Did you know that it is International Mud Day?
I hope you are out playing in the mud!!!!
We are on vacation. So, I have scheduled this post for you.
As far as I am concerned, MUD DAY needs to be every day!
Here are a few of our previous posts that have to do with mud:
We play in the mud pretty much any chance we get!
How are you celebrating today?
Being that our childcare is closed and we are on vacation, I am hoping to celebrate MUD DAY either on the shore of Lake Ontario or Lake Erie (depending on where we are on our road trip!).
Thank you to Jaime over at Hands On As We Grow for setting up this wonderful blog hop!
If you have been playing in the mud, join in:
Last week, I gave you a sneak peek into the ins and outs of making your own light table.
(Well, at least our versions of them!) There are oodles of different things you can do with a light table, but one of our favorites is to draw on it!
Sometimes we use sand and sometimes we use salt. Today, we covered our table with a layer of salt and then added a package of dry Kool-Aid to give the salt a slight tint and a wonderful smell!
I love how the light adds optical aesthetics to this tactile activity.
Even some of our younger friends found this activity to be intriguing.
Have you tried sand or salt on your light table?
We've been getting quite a bit of rain - so we have been spending a lot of time building forts. I have a couple of posts scheduled and ready, but we are going on vacation in a few days an I won't be back to work until July 11th. If all goes well with scheduled posts, you will still have a bit to read while we are on the road. Just know that I won't be responding to comments or doing much reading for awhile :).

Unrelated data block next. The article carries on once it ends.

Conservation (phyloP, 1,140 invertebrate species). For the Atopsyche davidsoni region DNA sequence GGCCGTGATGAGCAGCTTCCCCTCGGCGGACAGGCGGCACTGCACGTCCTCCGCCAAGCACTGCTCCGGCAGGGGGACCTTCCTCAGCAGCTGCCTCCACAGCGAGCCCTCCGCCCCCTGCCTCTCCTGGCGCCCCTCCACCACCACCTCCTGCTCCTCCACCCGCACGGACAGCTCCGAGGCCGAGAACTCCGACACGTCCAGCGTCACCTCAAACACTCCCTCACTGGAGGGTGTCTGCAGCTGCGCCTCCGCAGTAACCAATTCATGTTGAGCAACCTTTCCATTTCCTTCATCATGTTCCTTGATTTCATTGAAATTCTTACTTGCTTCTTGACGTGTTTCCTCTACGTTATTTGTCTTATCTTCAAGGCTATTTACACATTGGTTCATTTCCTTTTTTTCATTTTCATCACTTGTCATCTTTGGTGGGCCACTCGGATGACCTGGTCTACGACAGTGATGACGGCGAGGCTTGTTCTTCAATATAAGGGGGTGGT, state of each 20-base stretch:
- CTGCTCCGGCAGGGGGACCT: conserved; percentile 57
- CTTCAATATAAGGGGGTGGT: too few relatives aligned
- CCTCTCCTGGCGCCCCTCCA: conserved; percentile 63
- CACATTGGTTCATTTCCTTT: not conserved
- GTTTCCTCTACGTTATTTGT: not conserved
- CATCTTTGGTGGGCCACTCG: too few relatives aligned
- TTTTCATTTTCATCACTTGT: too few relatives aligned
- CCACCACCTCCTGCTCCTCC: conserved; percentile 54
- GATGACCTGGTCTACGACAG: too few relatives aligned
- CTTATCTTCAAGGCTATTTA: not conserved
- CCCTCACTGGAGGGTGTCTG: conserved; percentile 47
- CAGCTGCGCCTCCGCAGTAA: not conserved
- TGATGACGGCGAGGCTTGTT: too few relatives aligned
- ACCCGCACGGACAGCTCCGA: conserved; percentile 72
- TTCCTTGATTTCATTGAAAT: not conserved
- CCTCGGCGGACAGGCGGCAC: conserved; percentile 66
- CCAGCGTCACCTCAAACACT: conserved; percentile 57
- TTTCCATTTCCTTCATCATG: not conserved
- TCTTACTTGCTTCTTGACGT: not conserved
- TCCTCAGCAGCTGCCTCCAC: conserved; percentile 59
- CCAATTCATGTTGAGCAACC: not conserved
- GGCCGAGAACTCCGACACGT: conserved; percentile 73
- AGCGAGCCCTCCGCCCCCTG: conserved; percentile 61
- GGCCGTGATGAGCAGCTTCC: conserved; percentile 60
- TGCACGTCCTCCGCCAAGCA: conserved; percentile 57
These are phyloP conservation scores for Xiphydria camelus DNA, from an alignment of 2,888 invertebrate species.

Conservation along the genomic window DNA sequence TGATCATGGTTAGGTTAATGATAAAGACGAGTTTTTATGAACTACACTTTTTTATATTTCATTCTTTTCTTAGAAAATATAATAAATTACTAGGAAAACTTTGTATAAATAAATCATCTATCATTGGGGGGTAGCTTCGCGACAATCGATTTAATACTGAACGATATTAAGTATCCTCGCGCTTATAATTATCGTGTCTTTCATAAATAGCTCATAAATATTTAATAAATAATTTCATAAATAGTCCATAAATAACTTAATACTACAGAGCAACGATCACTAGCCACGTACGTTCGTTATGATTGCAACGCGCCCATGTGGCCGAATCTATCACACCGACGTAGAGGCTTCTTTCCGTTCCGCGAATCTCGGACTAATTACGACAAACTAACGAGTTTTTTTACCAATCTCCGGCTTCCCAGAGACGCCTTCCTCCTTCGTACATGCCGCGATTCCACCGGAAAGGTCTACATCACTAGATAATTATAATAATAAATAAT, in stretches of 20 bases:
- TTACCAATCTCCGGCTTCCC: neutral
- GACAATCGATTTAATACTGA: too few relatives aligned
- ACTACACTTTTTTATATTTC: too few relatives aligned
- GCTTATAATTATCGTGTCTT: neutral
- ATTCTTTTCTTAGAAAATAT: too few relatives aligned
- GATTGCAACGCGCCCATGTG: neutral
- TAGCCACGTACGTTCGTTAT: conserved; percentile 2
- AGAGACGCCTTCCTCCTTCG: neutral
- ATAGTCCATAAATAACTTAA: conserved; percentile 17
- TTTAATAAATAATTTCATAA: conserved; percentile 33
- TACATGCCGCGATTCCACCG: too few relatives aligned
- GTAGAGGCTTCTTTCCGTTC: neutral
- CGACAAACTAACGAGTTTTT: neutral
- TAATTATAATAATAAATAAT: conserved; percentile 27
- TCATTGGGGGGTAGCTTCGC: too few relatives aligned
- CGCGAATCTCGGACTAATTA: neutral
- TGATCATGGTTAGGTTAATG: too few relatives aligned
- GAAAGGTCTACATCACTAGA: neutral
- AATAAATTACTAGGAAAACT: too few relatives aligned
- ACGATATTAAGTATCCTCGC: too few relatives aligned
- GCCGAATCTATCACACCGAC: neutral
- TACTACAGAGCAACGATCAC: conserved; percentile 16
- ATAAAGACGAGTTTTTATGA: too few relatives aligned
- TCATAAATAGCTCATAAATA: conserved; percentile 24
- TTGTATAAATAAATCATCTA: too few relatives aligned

Steve Spangler Science. The scientific name for this color separating is chromatography, and can easily be performed.
Can you see how the water pulled the colors out of the black pigment?
Different types of markers made different color patterns.
Our other colors ran or bled, but they did not produce a rainbow of colors like the black did.
As more time passed, the color traveled further and further from the center.
Have you tried any chromatography science or art investigations? We'd love to hear about them!
What critters have you seen lately?
Oh, and don't forget.... You have a chance to win a package from Upper Michigan to share with your children in our Pay It Forward Giveaway! Visit this post to learn more.
This first table is one that we put together with some scrap wood pieces, an old plexi-glass door from an entertainment center, and a couple of aquarium lights. Total Cost = $0. (We had everything on hand.) The table needs a little bit of tweaking. (It is on my to do list). Basically, we made a frame of wood around the plexi-glass and placed the lights under it. Our DIY skills in putting this together were far from expert, so the frame has a couple of gaps (and the reused wood is warped). We plan to try a new frame and use some caulk to seal any gaps. We also plan to attach the lights to the side of the frame instead of just placing them on the floor under it. The plexi-glass could use some frosting, either with a coat of frosting spray or with a layer of frosted contact paper. Even though it could still use quite a bit of work, the children love it!